3. Bump him up to Tampa and see what he’s got. If he doesn’t do well, then so be it. As much as I hate this terminology, it’s really a low risk-high reward situation to bump him up a level.

    • J.R. says:

      It actually seems more like a low risk-low reward situation. Underwhelming stuff from a 24 year old reliever who profiles maybe as a journeyman reliever.

    • Stryker says:

      i think a better way to put is “challenge them until they fail”.

      if a kid is a genius and regular high school classes don’t challenge him, they go enroll in accelerated or higher level classes or even to a different school. if a 15 year old hockey kid is dominating in a low-level travel program, they’ll move on to a higher level junior program. it happens all the time. if you’re good, you need to be challenged.

      what is the point in drafting this kid not once, but twice(!) just to have him sit in charleston under developed until someone else fails? sure, he may not be a highly regarded prospect. who cares what people are “seeing” – his numbers are proving that he’s too good for the level of competition that he’s facing. in my opinion it would be a hit to the organization’s development team to not promote venditte.

      look at ramiro pena and francisco cervelli. these guys were second thoughts but have responded quite well to the challenge.

  4. The Yankees have not promoted Venditte this season because they prefer giving higher-level relief innings to hard-throwing pitchers they believe have higher potential: Kevin Whelan and Mike Dunn at Class AA Trenton, and Adam Olbrychowski and Tim Norton at Class A Tampa.

    Speaking of Msrrs. Whelan, Dun, Olbrychowski, and Norton, what are their ETA’s? I know Dunn’s on the 40-man and thus, in good position to get a cup of coffee this September and compete for a spot in camp next spring, but, aren’t Whelan, Olbrychowski, and Norton Rule V eligible soon? I could see a team popping one of them and giving him a look-see in the pen. Would we protect any of them this winter?

    (Sometimes I forget that Adam O is only 22. The fact that he’s young and has pitched much better in Tampa should probably push him to the front of the prospect status pecking order for this 5-some.)

    • Stryker says:

      that’d take a good amount of shuffling of the 40 man to protect all of those guys. didn’t the yankees already try and protect whelan already?

      at this point i don’t think they’d do it considering the organization just drafted a wealth of college pitchers who could easily take their spots.

    • ClayBuchholzLovesLaptops says:

      IIRC, Whelan was Rule V eligible last year but wasn’t picked up. Norton was injured for more than a season, does that give him extra time?

  5. Should we call people who want Venditte to pick a hand and stick with it “Hand-Jobbers”?

  6. I’d be shocked if he ever makes the majors. If they promote him and he does well, I’ll start paying attention.

  7. boreifs says:

    He’s 23, not 24, although to be fair he turns 24 at the end of this month. He is the oldest player on the team, but six of the 12 pitchers on the roster (including Brackman) were born in 1985. It therefore seems an exaggeration to say that he is clearly too old for the league. If he progresses one level each year, he will reach AAA at age 26; that doesn’t sound ancient to me.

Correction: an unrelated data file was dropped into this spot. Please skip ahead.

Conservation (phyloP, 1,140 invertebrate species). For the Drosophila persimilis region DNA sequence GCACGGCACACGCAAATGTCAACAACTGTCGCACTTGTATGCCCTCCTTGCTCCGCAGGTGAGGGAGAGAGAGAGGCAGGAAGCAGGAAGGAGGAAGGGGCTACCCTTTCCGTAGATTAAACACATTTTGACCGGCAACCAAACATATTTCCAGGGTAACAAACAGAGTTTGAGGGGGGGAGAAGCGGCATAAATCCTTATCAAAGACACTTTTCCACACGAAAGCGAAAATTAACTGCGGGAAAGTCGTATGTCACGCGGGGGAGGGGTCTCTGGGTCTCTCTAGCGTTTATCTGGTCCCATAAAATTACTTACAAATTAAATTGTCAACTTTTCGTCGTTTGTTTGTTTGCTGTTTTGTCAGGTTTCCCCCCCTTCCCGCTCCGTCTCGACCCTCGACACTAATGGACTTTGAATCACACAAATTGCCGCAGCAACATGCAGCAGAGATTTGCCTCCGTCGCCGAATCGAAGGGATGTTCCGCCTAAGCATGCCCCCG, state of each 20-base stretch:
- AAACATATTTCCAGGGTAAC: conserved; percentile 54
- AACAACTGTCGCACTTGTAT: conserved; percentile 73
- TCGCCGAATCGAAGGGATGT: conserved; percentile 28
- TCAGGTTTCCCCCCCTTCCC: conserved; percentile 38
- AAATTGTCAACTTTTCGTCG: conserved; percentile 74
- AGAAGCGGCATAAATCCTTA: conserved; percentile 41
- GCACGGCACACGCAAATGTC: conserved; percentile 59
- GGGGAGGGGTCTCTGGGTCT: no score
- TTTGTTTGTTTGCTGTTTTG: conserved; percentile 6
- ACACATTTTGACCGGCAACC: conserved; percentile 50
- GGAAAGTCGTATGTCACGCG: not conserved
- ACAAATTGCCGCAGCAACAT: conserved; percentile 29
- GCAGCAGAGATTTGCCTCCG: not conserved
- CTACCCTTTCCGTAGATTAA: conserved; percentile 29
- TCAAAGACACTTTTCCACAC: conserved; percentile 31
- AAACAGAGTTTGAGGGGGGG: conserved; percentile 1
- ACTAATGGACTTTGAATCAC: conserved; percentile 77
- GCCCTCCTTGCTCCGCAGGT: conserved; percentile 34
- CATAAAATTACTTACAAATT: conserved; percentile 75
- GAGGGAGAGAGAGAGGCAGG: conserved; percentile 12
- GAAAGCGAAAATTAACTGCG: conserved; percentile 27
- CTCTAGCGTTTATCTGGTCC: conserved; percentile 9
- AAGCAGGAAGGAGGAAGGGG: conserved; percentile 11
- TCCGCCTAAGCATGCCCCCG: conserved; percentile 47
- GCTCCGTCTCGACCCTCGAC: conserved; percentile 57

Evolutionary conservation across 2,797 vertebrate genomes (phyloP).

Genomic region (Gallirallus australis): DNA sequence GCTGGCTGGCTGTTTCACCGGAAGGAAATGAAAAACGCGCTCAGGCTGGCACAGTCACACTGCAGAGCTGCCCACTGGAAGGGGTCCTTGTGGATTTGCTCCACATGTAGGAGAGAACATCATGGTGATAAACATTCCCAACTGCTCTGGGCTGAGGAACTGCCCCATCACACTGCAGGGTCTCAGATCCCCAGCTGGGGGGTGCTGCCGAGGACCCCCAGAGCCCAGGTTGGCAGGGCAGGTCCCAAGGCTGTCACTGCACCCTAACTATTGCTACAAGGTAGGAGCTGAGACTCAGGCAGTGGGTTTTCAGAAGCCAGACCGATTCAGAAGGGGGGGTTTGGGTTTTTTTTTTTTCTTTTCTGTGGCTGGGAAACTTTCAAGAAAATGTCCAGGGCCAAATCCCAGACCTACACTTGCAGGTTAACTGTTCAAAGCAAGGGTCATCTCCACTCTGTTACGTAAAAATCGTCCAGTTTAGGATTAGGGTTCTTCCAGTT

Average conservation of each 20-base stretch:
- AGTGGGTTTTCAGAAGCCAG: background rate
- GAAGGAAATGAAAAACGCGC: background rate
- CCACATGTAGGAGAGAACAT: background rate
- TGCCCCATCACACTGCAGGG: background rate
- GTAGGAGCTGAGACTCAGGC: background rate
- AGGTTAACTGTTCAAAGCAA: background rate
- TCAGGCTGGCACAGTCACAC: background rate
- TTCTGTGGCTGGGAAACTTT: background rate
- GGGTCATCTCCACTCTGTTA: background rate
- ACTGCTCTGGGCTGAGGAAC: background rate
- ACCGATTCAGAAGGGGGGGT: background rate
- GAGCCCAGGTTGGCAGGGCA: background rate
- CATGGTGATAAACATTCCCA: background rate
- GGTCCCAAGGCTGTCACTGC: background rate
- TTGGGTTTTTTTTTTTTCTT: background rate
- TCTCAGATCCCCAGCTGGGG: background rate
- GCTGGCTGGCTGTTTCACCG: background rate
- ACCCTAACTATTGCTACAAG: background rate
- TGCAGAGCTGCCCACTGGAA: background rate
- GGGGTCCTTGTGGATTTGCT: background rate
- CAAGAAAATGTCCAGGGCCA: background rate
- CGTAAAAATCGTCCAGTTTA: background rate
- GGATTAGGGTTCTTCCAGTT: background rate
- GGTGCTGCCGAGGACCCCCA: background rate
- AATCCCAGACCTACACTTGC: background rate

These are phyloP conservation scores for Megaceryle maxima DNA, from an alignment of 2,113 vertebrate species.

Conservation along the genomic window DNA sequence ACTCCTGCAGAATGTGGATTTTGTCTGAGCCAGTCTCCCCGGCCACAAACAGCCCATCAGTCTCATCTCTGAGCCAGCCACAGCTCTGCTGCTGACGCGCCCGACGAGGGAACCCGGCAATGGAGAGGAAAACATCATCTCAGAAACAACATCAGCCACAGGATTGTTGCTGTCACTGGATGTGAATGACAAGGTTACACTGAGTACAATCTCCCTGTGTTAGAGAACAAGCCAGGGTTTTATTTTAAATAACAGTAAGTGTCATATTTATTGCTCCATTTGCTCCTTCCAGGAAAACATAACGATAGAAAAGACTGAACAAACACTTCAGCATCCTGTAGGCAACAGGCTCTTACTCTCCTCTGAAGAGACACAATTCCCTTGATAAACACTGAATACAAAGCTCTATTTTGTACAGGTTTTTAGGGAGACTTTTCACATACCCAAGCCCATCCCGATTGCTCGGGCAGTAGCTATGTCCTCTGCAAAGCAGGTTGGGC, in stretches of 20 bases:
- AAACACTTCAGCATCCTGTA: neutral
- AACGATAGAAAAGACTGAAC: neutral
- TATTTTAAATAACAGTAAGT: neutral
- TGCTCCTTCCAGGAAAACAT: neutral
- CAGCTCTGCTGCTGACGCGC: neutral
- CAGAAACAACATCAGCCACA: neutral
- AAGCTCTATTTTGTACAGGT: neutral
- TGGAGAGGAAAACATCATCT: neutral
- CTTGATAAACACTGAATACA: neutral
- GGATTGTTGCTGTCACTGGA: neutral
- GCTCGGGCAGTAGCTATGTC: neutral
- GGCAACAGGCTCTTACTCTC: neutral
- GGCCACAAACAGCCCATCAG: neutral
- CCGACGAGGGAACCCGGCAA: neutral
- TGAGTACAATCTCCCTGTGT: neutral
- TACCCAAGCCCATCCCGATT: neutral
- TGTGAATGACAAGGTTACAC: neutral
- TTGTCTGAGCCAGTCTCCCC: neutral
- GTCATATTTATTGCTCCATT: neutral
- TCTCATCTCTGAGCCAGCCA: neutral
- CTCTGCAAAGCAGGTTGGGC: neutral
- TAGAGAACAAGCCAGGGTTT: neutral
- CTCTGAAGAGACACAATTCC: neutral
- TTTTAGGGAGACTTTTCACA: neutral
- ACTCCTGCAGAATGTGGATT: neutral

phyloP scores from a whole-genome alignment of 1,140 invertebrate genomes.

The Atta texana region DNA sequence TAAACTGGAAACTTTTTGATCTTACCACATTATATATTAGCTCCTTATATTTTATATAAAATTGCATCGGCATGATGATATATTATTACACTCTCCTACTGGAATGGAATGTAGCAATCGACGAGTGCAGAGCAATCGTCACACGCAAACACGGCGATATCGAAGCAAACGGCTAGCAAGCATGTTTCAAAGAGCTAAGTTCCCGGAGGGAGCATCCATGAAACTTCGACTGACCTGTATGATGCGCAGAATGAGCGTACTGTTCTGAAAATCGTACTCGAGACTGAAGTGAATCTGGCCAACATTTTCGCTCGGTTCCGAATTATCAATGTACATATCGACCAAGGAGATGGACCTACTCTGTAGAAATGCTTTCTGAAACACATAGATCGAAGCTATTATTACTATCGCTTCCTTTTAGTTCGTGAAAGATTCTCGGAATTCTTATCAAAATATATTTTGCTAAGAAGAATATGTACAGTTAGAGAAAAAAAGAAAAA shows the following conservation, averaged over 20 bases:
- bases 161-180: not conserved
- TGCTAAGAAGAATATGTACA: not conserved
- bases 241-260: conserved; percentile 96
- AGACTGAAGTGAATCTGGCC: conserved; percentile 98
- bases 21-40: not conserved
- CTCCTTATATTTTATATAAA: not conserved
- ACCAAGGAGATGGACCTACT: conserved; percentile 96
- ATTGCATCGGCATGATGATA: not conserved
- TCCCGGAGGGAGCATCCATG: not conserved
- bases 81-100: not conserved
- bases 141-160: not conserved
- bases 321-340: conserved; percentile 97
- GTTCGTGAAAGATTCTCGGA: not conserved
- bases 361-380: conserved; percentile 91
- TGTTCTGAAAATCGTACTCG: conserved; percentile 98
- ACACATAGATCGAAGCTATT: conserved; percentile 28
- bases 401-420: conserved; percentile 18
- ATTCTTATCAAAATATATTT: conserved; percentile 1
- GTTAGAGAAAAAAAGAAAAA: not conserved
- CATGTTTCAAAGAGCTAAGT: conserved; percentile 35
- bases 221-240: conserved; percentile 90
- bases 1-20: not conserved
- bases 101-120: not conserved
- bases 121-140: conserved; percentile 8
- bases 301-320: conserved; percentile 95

• Joethefan says:

      My mom would say he’s a “late bloomer”. He was told he could walk-on and be a practice player in college. The guy only started coming into his own 3 years ago, during his junior year. His numbers say he’s still improving. He’s been throwing like this since he was 3; so who knows, maybe this dual arm thing takes 20 years to start clicking.

      • Mark says:

        I taught myself to play badminton with both hands while in my junior year of high school, and yeah it is difficult and takes a while. I haven’t played sports since high school though, so my experience doesn’t really count for much lol.

  8. Corey Nord-Podberesky says:

    i love that hat

  9. Nickel says:

    Okay, I know the chances of him making it to the Bronx someday are slim to none, but can’t this guy at least make it to Trenton someday so I can actually see him??

  10. JP says:

    The Bill James Historical Abstracts have always featured articles on guys who don’t have the tools to be big league players, but who somehow find a way to be successful. Most of them don’t succeed in the majors, but some do.

    A 0.64 ERA means something, it doesn’t matter what league you’re playing in. Maybe he gets annihilated in AA and it’s all over there, but I would think it’s worth promoting him.

    I had an aunt who could sign her name with both hands, simultaneously, her right hand writing “normally” and her left hand writing a mirror image of the other.

    I was a good switch hitter in Wiffle Ball. No power from the left side, but I hit over .400 for several of my youth Wiffle Ball seasons as a lefty. You could look it up.

  11. Jared says:

    Anyone have any idea where I can get that hat?

    • Joethefan says:

      Under the picture it says: Photo of Pat Venditte courtesy of Hilton Flores/Staten Island Advance.
      I’m guessing it’s the Staten Island hat. Maybe the gift shop carries it.